What Are the Benefits of a Laparoscopic Cholecystectomy?
Cholecystectomy allows removal of the source of pain and inflammation from gall stones. It can also prevent infection if one of the stones were to become dislodged.
One may wonder whether open or laparoscopic surgery is best. Below is the list of a few benefits of laparoscopic procedures over open surgery. (4)
- Less painful, reducing the need for pain medications.
- Small incisions each less than 10 mm, contrary to 5-7 inch incision for open surgery.
- Shorter hospital stay
- Faster recovery time
- Smaller wounds and scars
What are the Risks of a Laparoscopic Cholecystectomy?
Although the procedure is simple and safe, like any other surgery, it cannot be declared free of risks or complications. Although rare, the risks associated with laparoscopic gallbladder removal may include:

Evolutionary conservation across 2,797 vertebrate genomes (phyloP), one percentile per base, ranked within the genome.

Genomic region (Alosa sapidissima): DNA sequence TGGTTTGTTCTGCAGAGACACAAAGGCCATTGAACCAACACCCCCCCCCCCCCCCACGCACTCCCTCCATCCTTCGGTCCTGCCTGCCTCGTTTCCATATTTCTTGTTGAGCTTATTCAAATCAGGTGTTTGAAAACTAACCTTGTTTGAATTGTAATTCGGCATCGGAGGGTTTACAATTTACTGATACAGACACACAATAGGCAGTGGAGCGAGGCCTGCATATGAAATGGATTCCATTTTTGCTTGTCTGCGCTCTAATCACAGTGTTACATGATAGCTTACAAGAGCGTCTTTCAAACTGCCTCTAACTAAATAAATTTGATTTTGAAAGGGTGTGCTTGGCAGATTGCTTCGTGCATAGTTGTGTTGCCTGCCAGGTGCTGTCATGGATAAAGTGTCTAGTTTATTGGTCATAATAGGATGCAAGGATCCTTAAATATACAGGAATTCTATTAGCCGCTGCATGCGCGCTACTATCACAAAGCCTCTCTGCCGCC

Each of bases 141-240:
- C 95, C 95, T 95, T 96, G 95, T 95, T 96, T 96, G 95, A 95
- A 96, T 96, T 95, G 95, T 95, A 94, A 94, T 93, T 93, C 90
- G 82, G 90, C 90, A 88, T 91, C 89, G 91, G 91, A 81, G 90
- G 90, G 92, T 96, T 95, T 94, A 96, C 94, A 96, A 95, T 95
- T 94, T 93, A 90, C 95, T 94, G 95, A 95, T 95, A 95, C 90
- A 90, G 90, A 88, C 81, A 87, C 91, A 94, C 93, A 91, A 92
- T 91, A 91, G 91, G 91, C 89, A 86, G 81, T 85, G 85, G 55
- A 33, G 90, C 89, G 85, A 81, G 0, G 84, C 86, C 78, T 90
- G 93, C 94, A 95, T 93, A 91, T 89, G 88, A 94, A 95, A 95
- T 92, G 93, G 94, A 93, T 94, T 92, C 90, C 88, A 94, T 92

- Complications from anesthesia such as blood clotting or pneumonia
- Systemic carbon dioxide absorption
- Bleeding or blood clotting
- Bile leak
- Bile duct, liver, or intestinal injuries
- Inflammation and infection in the abdomen
- Scars from the incisions
- Numbness in the surgical area
Post-Op Cholecystectomy Care
After cholecystectomy, your doctor may recommend you do the following for a fast and healthy recovery:
- Eat high fiber food to help your bowel movements
- Increase your intake of water
- Avoid lifting heavy weights
- Slowly increase your physical activities
- Walk every day to prevent the formation of blood clots
For the majority, gallstones are a benign condition and most don’t even know that they have them. However, gallstones are not something to be ignored if you are symptomatic. They can be very painful and sometimes dangerous, leading to infection. If you have pain in your upper right abdomen, jaundice, nausea, or vomiting, immediately approach your healthcare provider.